More than one-quarter of the workers at Bombardier Learjet’s facility are set to go on strike Oct. 8 after the members of the International Association of Machinists and Aerospace Workers (IAM) rejected a five-year contract proposal. The IAM represents 825 of the company’s 3,000-plus workers in Wichita, and 79% of the voting union members supported the strike.

Bombardier Learjet says it was disappointed by the vote, but maintains that it has “put forward a fair and reasonable renewal offer.” The company adds that it plans to continue negotiations to resolve outstanding issues. In the interim, the manufacturer is implementing a contingency plan to try to minimize the disruption to production, Bombardier says, although the company did not detail specifics of those plans.

IAM leadership had recommended rejection of the contract and a strike vote, saying “Bombardier failed to listen to its employees.” IAM told members that the contract would lock them into a five-year deal that “doesn’t keep up with the cost of living, and health insurance that increases out-of-pocket expenses and fails to provide protection for our families.”

The contract offer would provide no wage increases in the first year and a total increase of 4% over the next five years, the IAM says. The union also was concerned that the contract proposes to eliminate two health maintenance organizations (HMOs) currently used by 80% of the bargaining unit, and that alternative plans represent a 110% increase in costs.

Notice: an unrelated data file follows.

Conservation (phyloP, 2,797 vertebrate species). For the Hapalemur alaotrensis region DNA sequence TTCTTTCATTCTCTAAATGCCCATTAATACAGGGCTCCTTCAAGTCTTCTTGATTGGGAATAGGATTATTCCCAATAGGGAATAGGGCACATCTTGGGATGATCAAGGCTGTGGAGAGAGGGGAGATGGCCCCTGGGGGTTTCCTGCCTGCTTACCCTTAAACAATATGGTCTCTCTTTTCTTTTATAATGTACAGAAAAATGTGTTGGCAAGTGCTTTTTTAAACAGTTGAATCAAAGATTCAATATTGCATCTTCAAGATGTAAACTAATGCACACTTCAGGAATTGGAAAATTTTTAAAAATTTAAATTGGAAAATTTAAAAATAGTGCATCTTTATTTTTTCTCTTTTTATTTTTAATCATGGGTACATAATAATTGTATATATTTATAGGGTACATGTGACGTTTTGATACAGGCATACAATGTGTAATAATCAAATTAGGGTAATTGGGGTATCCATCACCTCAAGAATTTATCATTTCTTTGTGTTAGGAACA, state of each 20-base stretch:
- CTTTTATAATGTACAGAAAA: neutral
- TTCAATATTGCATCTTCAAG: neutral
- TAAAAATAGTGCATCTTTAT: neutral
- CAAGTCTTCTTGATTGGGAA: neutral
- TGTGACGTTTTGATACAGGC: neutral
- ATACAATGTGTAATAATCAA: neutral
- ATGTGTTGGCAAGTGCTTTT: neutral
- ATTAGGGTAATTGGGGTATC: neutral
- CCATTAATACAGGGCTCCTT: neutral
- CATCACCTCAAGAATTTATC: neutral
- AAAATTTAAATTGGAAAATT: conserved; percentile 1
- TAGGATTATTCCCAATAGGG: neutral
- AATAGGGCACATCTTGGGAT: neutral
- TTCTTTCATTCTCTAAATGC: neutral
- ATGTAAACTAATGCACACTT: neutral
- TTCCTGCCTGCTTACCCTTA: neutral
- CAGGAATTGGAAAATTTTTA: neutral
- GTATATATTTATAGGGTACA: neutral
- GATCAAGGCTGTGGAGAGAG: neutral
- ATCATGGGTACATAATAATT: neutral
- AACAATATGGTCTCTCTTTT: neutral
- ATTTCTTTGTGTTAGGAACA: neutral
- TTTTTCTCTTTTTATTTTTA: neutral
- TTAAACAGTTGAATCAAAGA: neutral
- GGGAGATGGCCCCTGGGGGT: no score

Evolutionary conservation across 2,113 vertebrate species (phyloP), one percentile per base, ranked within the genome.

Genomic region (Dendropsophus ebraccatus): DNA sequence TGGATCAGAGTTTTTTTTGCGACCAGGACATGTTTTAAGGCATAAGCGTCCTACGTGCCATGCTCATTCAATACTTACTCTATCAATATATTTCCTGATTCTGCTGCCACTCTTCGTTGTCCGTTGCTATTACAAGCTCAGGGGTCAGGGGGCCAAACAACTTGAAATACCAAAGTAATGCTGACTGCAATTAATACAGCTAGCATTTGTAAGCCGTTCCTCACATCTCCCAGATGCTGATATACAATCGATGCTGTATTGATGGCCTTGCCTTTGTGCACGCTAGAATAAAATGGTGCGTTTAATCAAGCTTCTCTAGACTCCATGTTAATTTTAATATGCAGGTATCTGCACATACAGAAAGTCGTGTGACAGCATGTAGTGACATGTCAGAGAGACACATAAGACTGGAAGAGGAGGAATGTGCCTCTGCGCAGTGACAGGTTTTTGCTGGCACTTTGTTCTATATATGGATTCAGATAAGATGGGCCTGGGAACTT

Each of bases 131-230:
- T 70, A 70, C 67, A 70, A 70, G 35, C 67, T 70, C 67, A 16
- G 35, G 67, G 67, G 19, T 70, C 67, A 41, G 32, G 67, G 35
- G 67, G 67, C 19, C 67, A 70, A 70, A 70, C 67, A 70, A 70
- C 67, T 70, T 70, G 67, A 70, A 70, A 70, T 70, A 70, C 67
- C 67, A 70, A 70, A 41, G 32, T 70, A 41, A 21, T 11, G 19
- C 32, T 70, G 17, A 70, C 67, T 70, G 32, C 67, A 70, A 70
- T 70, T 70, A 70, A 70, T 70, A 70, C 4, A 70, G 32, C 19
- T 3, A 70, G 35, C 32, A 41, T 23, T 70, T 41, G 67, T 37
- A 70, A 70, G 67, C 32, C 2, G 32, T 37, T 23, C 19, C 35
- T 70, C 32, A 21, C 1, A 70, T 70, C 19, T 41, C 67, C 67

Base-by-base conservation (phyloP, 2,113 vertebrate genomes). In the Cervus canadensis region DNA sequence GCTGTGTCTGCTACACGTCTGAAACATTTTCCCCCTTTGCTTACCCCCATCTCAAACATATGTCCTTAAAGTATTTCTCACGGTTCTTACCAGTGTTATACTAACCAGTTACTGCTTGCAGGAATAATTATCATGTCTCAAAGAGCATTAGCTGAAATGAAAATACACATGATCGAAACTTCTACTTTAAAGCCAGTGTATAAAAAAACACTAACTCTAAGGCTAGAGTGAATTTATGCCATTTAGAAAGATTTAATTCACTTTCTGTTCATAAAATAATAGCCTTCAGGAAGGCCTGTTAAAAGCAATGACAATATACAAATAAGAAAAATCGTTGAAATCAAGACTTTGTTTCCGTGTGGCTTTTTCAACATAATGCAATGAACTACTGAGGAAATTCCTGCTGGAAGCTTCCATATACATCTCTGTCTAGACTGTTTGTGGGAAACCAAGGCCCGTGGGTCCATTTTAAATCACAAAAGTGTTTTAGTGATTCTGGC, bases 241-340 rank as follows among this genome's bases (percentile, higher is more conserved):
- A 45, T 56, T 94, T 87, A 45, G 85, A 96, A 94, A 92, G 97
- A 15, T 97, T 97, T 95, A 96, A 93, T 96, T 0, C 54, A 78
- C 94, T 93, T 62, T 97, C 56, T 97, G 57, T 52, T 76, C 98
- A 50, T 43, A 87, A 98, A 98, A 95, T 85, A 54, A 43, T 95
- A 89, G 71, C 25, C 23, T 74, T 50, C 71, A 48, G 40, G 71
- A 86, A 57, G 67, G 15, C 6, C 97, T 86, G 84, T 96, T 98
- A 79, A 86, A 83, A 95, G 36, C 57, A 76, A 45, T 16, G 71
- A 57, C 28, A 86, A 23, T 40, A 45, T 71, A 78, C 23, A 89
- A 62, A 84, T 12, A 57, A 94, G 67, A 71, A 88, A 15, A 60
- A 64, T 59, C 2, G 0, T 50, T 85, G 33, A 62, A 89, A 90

The strike comes as Bombardier has been rapidly expanding its Wichita location to accommodate production of the new Learjet 85. Bombardier has increased employment at the plant by 50% since 2008, and expects to add another 600 workers for the Learjet 85 program.

At the same time though, production of the older Learjet models are either on hold or phasing out as the airframer turns its attention to new aircraft. The sluggish market for midsized aircraft forced Bombardier to halt production of the Learjet 60. Further, the company has discontinued production of the Learjet 40 and is soon to discontinue the 45 as it begins production of the Learjet 70 and 75 successors.